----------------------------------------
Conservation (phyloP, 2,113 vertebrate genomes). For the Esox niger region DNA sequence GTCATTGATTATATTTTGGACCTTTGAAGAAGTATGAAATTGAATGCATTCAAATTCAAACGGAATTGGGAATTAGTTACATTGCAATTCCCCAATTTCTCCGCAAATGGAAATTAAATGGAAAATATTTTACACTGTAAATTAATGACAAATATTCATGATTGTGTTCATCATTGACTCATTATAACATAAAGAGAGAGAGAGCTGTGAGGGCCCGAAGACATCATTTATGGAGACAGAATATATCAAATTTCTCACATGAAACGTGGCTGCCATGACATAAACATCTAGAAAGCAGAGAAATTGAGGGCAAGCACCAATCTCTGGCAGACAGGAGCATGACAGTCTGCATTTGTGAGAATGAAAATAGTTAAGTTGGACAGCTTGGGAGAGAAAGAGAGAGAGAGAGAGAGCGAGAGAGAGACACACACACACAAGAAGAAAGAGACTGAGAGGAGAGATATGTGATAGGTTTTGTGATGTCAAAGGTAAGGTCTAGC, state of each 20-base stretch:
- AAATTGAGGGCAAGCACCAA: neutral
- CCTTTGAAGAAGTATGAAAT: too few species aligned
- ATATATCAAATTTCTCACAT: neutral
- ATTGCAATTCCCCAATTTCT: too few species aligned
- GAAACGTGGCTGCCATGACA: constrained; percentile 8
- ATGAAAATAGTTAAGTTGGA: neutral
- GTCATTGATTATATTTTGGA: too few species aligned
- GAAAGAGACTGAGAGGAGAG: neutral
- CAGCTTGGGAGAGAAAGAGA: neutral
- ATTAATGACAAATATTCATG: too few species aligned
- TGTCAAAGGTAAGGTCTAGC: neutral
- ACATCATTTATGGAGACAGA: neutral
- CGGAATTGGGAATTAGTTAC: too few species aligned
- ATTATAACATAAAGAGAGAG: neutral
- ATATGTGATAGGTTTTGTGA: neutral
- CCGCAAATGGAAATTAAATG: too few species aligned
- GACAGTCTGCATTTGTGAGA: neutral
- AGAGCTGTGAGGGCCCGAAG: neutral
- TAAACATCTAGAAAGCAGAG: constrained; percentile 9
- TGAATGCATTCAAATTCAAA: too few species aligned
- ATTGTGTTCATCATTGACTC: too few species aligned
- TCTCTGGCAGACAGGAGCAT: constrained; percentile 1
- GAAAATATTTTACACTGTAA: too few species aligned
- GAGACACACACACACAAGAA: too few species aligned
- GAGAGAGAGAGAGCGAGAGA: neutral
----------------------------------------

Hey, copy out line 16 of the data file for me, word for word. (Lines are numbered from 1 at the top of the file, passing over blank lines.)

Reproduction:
- ATATGTGATAGGTTTTGTGA: neutral